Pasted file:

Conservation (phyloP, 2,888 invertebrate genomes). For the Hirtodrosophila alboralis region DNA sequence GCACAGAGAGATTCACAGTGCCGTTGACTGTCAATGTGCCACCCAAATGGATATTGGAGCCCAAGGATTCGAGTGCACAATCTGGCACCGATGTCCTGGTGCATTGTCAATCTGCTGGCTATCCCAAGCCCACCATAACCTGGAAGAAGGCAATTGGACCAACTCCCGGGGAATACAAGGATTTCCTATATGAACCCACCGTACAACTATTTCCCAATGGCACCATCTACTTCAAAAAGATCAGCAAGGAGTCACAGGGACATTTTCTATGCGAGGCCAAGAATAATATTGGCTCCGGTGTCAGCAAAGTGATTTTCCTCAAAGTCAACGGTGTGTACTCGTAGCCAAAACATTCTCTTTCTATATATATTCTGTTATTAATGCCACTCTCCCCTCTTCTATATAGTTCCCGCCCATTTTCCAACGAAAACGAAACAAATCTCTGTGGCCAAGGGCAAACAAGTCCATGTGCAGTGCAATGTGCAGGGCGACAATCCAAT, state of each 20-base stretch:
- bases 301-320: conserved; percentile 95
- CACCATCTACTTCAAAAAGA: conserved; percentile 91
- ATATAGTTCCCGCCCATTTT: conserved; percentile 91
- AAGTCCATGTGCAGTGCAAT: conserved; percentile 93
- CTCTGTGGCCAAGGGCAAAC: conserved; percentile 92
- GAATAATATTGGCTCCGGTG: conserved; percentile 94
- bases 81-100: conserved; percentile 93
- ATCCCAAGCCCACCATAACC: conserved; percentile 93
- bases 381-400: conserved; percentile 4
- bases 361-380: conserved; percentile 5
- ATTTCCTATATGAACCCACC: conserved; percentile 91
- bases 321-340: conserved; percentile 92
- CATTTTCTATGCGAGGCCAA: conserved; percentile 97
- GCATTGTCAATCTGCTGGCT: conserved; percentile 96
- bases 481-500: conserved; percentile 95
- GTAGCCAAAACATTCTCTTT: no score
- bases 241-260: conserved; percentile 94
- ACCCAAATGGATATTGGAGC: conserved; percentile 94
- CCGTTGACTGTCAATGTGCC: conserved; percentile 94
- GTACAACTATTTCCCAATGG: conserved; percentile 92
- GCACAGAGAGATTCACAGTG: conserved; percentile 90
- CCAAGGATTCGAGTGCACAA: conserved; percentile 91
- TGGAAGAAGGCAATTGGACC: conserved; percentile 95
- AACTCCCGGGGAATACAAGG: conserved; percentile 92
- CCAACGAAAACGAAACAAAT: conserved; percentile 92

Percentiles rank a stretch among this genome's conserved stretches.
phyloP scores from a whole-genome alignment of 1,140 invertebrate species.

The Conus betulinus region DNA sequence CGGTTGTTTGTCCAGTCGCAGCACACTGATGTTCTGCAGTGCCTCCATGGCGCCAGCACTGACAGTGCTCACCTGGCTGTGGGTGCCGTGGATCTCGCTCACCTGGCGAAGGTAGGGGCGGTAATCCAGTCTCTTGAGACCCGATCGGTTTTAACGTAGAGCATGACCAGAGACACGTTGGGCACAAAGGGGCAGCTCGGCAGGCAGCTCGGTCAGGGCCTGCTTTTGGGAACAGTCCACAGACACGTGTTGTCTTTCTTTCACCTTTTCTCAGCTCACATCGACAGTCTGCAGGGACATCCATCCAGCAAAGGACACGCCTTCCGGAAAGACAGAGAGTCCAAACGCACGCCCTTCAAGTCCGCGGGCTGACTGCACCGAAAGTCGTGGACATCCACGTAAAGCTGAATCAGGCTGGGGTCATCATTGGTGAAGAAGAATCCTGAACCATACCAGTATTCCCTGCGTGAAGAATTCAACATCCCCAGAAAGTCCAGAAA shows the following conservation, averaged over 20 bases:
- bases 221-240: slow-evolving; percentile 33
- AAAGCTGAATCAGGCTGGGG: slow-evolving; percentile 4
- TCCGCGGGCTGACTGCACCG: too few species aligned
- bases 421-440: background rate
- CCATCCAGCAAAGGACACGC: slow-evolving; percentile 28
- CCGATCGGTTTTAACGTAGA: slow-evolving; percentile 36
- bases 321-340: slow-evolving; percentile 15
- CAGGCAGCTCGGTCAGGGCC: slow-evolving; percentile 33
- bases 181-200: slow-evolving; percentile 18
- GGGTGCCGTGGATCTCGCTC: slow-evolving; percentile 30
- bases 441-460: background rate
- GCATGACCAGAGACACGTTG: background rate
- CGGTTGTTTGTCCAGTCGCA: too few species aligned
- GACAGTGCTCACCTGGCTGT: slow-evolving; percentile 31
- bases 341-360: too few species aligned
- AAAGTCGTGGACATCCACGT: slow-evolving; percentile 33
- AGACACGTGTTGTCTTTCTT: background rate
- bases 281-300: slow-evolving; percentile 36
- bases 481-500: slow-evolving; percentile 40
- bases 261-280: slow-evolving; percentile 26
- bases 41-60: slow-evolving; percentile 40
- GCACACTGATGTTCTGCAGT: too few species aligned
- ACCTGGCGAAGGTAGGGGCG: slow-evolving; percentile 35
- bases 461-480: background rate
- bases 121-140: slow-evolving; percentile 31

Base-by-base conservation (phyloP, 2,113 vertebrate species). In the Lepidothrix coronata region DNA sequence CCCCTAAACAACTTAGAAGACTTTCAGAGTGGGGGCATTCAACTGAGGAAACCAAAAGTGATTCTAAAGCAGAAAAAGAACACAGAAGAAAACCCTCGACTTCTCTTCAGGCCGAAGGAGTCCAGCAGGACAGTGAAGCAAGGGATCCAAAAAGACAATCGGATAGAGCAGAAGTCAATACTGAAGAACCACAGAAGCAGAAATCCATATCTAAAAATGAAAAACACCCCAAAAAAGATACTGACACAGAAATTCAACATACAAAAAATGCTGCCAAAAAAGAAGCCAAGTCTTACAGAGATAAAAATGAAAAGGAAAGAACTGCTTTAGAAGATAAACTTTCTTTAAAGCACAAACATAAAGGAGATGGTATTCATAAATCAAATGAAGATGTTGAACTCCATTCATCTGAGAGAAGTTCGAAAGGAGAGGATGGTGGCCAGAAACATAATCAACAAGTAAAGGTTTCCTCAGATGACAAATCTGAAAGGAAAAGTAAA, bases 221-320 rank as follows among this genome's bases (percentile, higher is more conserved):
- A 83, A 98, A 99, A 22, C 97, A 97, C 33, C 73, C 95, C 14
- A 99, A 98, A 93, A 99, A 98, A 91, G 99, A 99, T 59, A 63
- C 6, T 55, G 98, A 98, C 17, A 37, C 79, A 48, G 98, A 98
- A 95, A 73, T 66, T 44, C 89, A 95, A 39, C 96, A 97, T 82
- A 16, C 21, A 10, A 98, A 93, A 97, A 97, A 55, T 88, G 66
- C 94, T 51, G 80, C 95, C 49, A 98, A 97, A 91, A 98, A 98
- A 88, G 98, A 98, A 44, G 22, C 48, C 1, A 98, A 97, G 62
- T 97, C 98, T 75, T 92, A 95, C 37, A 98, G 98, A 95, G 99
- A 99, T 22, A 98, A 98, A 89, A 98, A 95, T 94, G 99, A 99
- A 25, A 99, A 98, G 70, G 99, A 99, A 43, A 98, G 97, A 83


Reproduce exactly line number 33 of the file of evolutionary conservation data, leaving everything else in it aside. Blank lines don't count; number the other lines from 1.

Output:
- bases 421-440: background rate